FN 8. Section 701 provides: "The commission may supervise and regulate every public utility in the State and may do all things, whether specifically designated in [the Public Utilities Act] or in addition thereto, which are necessary and convenient in the exercise of such power and jurisdiction."

Section 728 provides in relevant part: "Whenever the commission, after a hearing, finds that the rates ... charged, or collected by any public utility for or in connection with any service, ... are insufficient, unlawful, unjust, unreasonable, discriminatory, or preferential, the commission shall determine and fix, by order, the just, reasonable, or sufficient rates ... to be thereafter observed and in force."

FN 9. For example, in a statute enacted after the decisions herein and applicable only to electric utility rate-making proceedings (Public Utility Regulatory Policies Act of 1978, 16 U.S.C. § 2601 et seq.), Congress prescribed that any consumer "may intervene and participate as a matter of right" in any such proceeding (§ 2631, (a)); and if that consumer has "substantially contributed to the approval, in whole or in part, of a position advocated by such consumer" promoting the purposes of the act, he may recover attorney fees and costs either from the utility (§ 2632 (a)) or from an alternative source provided by the state regulatory authority (id., subd. (b)).

FN 10. The Supreme Court of Colorado has also reached a contrary result. (Mountain States Tel. & Co. v. Public Util. Com. (1978) 195 Colo. 130 [576 P.2d 544, 546-548].) There are, however, salient differences between Mountain States and the instant case. Colorado's commission examined the pertinent authorities and determined it had the power to award attorney fees and costs to public interest interveners as an "operating expense" of the utility in setting the rates; California's commission construed its authorities and concluded it lacked such power. More importantly, the Colorado Constitution expressly delegates all legislative authority in ratemaking matters to the Colorado commission (Colo. Const., art. XXV; Mountain States Tel. & Tel. Co. v. Public Util. Com., supra, 576 P.2d at p. 547; Miller Bros., Inc. v. Public Utilities Commission (1974) 185 Colo. 414 [525 P.2d 443, 451]); California's Constitution, however, delegates such legislative authority to the Legislature. (Cal. Const., art. XII, § 5.) Therefore, the decision to establish a system for compensating public interest organizations for participation in the commission's quasi-legislative proceedings is a prerogative of the Legislature.

FN 11. Hannon, however, was decided on the ground of congressional intent as to an attorney fee provision of the federal Truth in Lending Act; it is therefore inapposite in the present context. To the extent the rule in the other two cases cited by the parties may rest on the notion that a person who represents himself should not recover fees because he has not paid a fee or incurred any liability therefor, see footnote 13, post.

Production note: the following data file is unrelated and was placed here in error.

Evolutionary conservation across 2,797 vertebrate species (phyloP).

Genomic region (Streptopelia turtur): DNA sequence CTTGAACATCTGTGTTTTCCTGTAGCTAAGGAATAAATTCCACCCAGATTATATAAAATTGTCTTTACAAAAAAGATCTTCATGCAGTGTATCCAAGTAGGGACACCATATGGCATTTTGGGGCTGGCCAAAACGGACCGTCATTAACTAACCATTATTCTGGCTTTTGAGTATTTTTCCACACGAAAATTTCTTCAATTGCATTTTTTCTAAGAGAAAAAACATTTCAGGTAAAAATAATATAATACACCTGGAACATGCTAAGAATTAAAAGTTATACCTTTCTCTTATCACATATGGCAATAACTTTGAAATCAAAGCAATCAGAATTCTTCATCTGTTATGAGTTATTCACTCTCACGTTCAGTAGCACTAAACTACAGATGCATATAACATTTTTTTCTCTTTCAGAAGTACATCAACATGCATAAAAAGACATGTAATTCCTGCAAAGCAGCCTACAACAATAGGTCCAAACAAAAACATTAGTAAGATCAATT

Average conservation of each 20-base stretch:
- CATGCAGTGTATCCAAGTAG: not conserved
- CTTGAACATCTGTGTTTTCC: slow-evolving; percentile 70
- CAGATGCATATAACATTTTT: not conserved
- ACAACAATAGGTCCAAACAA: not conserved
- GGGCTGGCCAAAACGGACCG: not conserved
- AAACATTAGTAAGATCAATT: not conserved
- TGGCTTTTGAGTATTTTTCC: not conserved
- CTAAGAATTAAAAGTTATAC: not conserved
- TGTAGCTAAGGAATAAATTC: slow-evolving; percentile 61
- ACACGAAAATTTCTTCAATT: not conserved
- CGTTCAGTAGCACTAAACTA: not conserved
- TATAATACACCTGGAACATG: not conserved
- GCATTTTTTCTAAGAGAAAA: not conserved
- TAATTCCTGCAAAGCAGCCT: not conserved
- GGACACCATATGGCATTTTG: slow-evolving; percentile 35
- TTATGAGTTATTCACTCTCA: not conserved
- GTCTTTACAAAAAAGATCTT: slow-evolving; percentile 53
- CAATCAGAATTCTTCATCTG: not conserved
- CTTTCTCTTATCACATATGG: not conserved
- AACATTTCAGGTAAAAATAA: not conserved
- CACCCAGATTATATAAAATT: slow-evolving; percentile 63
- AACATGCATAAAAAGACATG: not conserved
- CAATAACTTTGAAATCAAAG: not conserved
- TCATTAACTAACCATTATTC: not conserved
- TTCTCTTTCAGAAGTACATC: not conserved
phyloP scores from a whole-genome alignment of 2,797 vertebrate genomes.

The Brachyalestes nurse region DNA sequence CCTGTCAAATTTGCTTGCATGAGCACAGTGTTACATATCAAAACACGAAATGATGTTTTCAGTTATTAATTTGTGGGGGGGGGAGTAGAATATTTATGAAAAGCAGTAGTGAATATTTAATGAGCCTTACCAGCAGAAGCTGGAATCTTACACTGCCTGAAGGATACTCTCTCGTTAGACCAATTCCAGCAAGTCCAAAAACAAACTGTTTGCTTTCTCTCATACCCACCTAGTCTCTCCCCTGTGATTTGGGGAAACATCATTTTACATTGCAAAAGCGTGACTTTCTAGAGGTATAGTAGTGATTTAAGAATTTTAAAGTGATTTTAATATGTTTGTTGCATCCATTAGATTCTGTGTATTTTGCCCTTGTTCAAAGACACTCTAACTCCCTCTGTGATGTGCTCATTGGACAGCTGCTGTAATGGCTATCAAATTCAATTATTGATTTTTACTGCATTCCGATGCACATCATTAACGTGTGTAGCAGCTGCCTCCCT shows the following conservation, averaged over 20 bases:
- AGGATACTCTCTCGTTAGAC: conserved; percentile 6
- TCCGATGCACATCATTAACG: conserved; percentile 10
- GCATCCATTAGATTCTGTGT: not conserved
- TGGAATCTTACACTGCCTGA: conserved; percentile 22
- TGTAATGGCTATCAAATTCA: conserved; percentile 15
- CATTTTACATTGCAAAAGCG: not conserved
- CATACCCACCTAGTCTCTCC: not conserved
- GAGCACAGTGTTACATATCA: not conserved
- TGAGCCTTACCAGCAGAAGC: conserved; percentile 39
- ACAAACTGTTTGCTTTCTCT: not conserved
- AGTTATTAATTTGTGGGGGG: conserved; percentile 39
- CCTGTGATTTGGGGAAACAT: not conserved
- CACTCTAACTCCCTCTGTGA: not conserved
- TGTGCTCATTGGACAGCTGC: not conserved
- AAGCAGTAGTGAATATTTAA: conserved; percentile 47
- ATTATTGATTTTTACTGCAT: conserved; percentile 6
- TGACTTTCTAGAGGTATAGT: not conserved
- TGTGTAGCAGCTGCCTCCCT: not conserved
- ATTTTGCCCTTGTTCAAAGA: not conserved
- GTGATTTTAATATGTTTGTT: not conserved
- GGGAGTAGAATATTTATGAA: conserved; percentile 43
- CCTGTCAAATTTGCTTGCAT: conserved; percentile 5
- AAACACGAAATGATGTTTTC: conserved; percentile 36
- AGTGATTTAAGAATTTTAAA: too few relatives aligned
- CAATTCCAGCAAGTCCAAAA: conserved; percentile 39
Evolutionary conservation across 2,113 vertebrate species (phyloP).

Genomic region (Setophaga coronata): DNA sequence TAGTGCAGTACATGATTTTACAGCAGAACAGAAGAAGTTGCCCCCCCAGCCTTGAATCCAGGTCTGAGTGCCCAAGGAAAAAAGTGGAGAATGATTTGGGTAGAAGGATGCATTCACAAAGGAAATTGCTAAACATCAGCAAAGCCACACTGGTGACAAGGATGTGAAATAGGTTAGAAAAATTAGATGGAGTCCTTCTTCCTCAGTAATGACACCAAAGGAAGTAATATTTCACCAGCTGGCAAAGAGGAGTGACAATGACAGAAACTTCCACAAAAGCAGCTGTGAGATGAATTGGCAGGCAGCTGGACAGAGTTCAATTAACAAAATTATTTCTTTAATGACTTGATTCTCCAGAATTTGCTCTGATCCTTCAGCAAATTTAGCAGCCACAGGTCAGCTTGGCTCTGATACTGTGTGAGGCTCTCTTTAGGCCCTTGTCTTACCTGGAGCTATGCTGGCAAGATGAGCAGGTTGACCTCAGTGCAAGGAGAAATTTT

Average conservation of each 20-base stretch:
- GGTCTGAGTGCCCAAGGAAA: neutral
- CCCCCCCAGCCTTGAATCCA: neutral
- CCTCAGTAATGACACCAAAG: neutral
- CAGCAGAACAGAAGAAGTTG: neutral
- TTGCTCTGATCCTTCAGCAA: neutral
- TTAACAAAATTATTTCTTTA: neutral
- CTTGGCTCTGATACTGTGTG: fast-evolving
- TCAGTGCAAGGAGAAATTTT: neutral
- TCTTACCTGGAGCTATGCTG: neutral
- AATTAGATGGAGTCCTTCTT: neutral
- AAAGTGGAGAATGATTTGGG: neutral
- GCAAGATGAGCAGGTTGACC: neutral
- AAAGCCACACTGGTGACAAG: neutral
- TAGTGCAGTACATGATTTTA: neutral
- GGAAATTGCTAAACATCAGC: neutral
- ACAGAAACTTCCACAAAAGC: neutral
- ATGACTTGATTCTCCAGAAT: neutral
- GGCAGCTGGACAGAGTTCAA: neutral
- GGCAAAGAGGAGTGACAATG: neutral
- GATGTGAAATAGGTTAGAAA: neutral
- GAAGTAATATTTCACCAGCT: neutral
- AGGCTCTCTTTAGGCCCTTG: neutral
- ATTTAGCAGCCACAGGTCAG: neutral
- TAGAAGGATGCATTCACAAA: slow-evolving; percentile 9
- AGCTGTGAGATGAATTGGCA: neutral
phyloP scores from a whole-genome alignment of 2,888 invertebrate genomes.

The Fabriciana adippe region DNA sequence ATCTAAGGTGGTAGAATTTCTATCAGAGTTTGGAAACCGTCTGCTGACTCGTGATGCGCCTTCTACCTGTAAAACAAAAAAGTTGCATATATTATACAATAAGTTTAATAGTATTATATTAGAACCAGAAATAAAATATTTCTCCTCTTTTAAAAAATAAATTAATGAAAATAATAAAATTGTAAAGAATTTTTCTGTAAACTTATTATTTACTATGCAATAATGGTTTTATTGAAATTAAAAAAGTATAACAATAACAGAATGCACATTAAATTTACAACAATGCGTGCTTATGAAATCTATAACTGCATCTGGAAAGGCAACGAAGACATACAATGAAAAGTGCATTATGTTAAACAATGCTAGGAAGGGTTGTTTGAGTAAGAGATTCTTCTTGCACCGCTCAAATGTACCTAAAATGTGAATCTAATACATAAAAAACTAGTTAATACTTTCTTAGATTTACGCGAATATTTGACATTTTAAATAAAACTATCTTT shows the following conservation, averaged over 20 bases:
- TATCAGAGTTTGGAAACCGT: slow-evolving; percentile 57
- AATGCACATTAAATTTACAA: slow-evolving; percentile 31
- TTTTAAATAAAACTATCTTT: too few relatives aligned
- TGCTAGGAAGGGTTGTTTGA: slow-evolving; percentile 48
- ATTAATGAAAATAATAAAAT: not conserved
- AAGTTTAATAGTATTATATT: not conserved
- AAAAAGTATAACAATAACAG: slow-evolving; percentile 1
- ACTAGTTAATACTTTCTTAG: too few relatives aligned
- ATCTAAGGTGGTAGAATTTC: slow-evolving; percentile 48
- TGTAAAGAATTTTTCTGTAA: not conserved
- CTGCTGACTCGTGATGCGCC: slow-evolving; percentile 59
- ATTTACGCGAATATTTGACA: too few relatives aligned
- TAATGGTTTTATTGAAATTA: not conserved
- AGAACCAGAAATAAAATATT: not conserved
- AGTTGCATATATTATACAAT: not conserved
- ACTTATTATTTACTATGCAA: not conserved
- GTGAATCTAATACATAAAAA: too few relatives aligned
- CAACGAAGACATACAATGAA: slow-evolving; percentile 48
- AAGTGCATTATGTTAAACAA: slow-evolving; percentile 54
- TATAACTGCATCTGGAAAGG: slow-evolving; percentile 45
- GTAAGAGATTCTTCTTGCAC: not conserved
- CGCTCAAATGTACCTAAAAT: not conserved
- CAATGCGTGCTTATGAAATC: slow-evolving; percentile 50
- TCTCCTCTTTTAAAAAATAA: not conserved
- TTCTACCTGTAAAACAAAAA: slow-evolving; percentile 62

FN 12. Business and Professions Code section 6125 restricts the practice of law to active members of the State Bar. (See also id., §§ 6006, 6117; Merco Constr. Engineers, Inc. v. Municipal Court (1978) 21 Cal. 3d 724 [147 Cal. Rptr. 631, 581 P.2d 636] [holding unconstitutional a statute authorizing representation in propria persona by corporations in municipal and justice courts].) One example of an exception to this provision is California Rules of Court rule 983, which permits an out-of-state attorney on written application to appear in a court of this state as counsel pro hac vice, provided that an active member of the State Bar is associated as attorney of record. Even this exception, however, is carefully qualified: the applicant must (1) be a member of the bar of a federal court or the highest court of another state or a possession of the United States, and (2) not be a resident of California or "regularly engaged in substantial business, professional, or other activities in the State of California." Further, "Absent special circumstances, repeated appearances ... shall be a cause for denial of an application." (Id., subd. (a).) (Compare Faretta v. California (1975) 422 U.S. 806 [45 L. Ed. 2d 562, 95 S. Ct. 2525] [rule in criminal cases].)

FN 13. Moreover, the logic of past decisions that do not allow an attorney to recover fees when he appears on his own behalf is unclear. Although such an attorney does not pay a fee or incur any financial liability therefor to another, his time spent in preparing and presenting his case is not somehow rendered less valuable because he is representing himself rather than a third party. Accordingly, it would appear he should be compensated when he represents himself if he would otherwise be entitled to such compensation, absent a showing in a particular case that such an award would place his interests in conflict with those whom he represents.

FN 14. In addition, Wilner asserts that he and CLAM incurred an obligation to pay attorney fees to two named lawyers, one of whom is now deceased. Neither lawyer appeared before the commission on behalf of CLAM; but if they nevertheless furnished legal services to CLAM in connection with that proceeding, their fees are recoverable pursuant to Part II of this opinion. Whether such services were rendered, and if so, the value thereof, are factual matters that should also be determined by the commission on remand.

FN 1. Prentis is cited in Southern Pacific Co. v. Railroad Com. (1924) 194 Cal. 734, 738 [231 P.2d 28], which the majority opinion here quotes (ante, p. 909). Nothing held in that case is inconsistent with my view here, I believe. Some dicta in Wood v. Public Utilities Commission (1971) 4 Cal. 3d 288, 292-293 [93 Cal. Rptr. 455, 481 P.2d 823], also quoted (id.), do appear inconsistent.